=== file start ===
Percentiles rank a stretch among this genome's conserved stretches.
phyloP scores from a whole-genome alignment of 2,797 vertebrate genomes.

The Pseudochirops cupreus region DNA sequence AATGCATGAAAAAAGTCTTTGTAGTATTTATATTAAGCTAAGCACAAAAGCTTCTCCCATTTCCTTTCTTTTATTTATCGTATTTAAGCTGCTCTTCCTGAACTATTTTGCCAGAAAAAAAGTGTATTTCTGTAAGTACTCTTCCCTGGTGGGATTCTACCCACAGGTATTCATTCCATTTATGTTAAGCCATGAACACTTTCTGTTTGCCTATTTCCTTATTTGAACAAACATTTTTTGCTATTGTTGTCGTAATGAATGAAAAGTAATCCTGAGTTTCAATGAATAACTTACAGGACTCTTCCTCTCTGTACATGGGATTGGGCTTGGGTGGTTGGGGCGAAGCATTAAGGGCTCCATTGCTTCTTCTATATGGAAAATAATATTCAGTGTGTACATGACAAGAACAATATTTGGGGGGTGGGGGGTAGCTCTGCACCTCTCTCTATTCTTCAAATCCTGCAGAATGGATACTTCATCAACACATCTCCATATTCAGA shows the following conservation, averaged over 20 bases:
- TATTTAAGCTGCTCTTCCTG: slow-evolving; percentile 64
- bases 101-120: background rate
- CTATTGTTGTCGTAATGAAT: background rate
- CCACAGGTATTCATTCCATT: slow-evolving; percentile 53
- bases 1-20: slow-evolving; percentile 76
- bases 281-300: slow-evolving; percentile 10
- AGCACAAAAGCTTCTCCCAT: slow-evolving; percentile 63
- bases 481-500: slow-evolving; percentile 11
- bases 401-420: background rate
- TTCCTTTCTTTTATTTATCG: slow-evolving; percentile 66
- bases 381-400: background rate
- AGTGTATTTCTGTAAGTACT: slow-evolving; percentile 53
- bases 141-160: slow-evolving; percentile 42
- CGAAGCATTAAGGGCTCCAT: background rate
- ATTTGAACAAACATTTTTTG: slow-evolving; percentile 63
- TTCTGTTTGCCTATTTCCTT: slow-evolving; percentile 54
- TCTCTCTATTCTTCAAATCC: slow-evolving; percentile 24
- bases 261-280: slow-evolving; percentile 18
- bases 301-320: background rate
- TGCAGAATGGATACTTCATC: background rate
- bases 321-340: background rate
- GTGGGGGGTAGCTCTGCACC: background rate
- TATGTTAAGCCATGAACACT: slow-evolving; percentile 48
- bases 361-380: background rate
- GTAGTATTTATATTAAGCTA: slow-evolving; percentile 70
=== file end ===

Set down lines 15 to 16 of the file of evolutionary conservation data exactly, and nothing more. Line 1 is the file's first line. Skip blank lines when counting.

- AGTGTATTTCTGTAAGTACT: slow-evolving; percentile 53
- bases 141-160: slow-evolving; percentile 42